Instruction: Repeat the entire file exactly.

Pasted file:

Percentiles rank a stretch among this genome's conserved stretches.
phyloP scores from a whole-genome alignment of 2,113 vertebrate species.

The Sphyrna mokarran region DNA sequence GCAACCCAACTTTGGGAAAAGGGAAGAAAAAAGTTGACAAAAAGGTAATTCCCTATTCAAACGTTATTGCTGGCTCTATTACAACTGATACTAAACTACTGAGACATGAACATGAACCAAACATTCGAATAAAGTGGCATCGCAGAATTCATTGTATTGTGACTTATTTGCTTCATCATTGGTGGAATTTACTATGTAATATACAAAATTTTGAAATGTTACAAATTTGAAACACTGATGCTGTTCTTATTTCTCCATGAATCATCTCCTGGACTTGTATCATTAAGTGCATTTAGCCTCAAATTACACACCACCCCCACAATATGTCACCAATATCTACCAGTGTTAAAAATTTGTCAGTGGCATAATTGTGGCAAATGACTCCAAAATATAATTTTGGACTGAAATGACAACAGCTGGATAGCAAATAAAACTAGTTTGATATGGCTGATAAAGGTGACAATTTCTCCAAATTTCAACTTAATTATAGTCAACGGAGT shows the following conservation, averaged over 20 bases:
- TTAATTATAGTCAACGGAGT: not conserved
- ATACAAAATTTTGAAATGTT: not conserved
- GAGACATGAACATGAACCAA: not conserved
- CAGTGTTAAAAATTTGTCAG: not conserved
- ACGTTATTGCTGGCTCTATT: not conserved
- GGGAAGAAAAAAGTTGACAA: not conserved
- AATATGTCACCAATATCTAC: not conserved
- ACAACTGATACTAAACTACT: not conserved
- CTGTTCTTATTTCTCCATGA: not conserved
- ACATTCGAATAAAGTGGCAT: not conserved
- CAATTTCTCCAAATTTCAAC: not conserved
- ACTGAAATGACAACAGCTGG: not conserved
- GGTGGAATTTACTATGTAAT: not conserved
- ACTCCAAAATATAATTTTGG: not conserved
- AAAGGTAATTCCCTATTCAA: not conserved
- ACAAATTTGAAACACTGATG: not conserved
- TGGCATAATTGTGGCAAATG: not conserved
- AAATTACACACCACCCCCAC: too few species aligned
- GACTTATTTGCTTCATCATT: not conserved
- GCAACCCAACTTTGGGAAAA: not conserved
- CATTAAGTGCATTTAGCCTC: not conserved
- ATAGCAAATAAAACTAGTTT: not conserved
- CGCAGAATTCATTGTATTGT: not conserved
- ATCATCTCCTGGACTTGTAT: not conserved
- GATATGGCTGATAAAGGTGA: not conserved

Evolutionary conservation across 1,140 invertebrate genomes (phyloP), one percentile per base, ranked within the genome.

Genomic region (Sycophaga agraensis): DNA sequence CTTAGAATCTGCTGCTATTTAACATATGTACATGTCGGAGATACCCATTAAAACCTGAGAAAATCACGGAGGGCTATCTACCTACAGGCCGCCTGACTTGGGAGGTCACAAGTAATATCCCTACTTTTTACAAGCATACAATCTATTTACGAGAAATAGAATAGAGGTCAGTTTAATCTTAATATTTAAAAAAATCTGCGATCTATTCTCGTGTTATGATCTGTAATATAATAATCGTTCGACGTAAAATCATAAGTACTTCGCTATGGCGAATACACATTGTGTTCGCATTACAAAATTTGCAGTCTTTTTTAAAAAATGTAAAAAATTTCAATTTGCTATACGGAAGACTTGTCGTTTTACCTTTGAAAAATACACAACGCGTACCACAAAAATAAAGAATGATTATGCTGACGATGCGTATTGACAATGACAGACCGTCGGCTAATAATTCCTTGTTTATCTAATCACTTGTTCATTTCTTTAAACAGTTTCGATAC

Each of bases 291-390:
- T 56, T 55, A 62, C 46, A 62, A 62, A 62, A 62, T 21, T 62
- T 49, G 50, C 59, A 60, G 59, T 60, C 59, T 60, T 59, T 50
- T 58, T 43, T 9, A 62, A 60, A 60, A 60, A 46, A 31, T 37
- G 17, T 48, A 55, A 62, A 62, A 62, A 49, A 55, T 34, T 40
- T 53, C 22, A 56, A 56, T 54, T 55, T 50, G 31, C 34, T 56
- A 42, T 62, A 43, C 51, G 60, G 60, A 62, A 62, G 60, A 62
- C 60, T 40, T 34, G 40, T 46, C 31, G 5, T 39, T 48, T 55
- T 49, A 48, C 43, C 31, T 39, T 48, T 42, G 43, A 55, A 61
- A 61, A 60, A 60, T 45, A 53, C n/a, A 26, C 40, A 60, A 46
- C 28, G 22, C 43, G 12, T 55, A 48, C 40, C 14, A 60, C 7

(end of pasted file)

Percentiles rank a stretch among this genome's conserved stretches.
phyloP scores from a whole-genome alignment of 2,113 vertebrate species.

The Sphyrna mokarran region DNA sequence GCAACCCAACTTTGGGAAAAGGGAAGAAAAAAGTTGACAAAAAGGTAATTCCCTATTCAAACGTTATTGCTGGCTCTATTACAACTGATACTAAACTACTGAGACATGAACATGAACCAAACATTCGAATAAAGTGGCATCGCAGAATTCATTGTATTGTGACTTATTTGCTTCATCATTGGTGGAATTTACTATGTAATATACAAAATTTTGAAATGTTACAAATTTGAAACACTGATGCTGTTCTTATTTCTCCATGAATCATCTCCTGGACTTGTATCATTAAGTGCATTTAGCCTCAAATTACACACCACCCCCACAATATGTCACCAATATCTACCAGTGTTAAAAATTTGTCAGTGGCATAATTGTGGCAAATGACTCCAAAATATAATTTTGGACTGAAATGACAACAGCTGGATAGCAAATAAAACTAGTTTGATATGGCTGATAAAGGTGACAATTTCTCCAAATTTCAACTTAATTATAGTCAACGGAGT shows the following conservation, averaged over 20 bases:
- TTAATTATAGTCAACGGAGT: not conserved
- ATACAAAATTTTGAAATGTT: not conserved
- GAGACATGAACATGAACCAA: not conserved
- CAGTGTTAAAAATTTGTCAG: not conserved
- ACGTTATTGCTGGCTCTATT: not conserved
- GGGAAGAAAAAAGTTGACAA: not conserved
- AATATGTCACCAATATCTAC: not conserved
- ACAACTGATACTAAACTACT: not conserved
- CTGTTCTTATTTCTCCATGA: not conserved
- ACATTCGAATAAAGTGGCAT: not conserved
- CAATTTCTCCAAATTTCAAC: not conserved
- ACTGAAATGACAACAGCTGG: not conserved
- GGTGGAATTTACTATGTAAT: not conserved
- ACTCCAAAATATAATTTTGG: not conserved
- AAAGGTAATTCCCTATTCAA: not conserved
- ACAAATTTGAAACACTGATG: not conserved
- TGGCATAATTGTGGCAAATG: not conserved
- AAATTACACACCACCCCCAC: too few species aligned
- GACTTATTTGCTTCATCATT: not conserved
- GCAACCCAACTTTGGGAAAA: not conserved
- CATTAAGTGCATTTAGCCTC: not conserved
- ATAGCAAATAAAACTAGTTT: not conserved
- CGCAGAATTCATTGTATTGT: not conserved
- ATCATCTCCTGGACTTGTAT: not conserved
- GATATGGCTGATAAAGGTGA: not conserved

Evolutionary conservation across 1,140 invertebrate genomes (phyloP), one percentile per base, ranked within the genome.

Genomic region (Sycophaga agraensis): DNA sequence CTTAGAATCTGCTGCTATTTAACATATGTACATGTCGGAGATACCCATTAAAACCTGAGAAAATCACGGAGGGCTATCTACCTACAGGCCGCCTGACTTGGGAGGTCACAAGTAATATCCCTACTTTTTACAAGCATACAATCTATTTACGAGAAATAGAATAGAGGTCAGTTTAATCTTAATATTTAAAAAAATCTGCGATCTATTCTCGTGTTATGATCTGTAATATAATAATCGTTCGACGTAAAATCATAAGTACTTCGCTATGGCGAATACACATTGTGTTCGCATTACAAAATTTGCAGTCTTTTTTAAAAAATGTAAAAAATTTCAATTTGCTATACGGAAGACTTGTCGTTTTACCTTTGAAAAATACACAACGCGTACCACAAAAATAAAGAATGATTATGCTGACGATGCGTATTGACAATGACAGACCGTCGGCTAATAATTCCTTGTTTATCTAATCACTTGTTCATTTCTTTAAACAGTTTCGATAC

Each of bases 291-390:
- T 56, T 55, A 62, C 46, A 62, A 62, A 62, A 62, T 21, T 62
- T 49, G 50, C 59, A 60, G 59, T 60, C 59, T 60, T 59, T 50
- T 58, T 43, T 9, A 62, A 60, A 60, A 60, A 46, A 31, T 37
- G 17, T 48, A 55, A 62, A 62, A 62, A 49, A 55, T 34, T 40
- T 53, C 22, A 56, A 56, T 54, T 55, T 50, G 31, C 34, T 56
- A 42, T 62, A 43, C 51, G 60, G 60, A 62, A 62, G 60, A 62
- C 60, T 40, T 34, G 40, T 46, C 31, G 5, T 39, T 48, T 55
- T 49, A 48, C 43, C 31, T 39, T 48, T 42, G 43, A 55, A 61
- A 61, A 60, A 60, T 45, A 53, C n/a, A 26, C 40, A 60, A 46
- C 28, G 22, C 43, G 12, T 55, A 48, C 40, C 14, A 60, C 7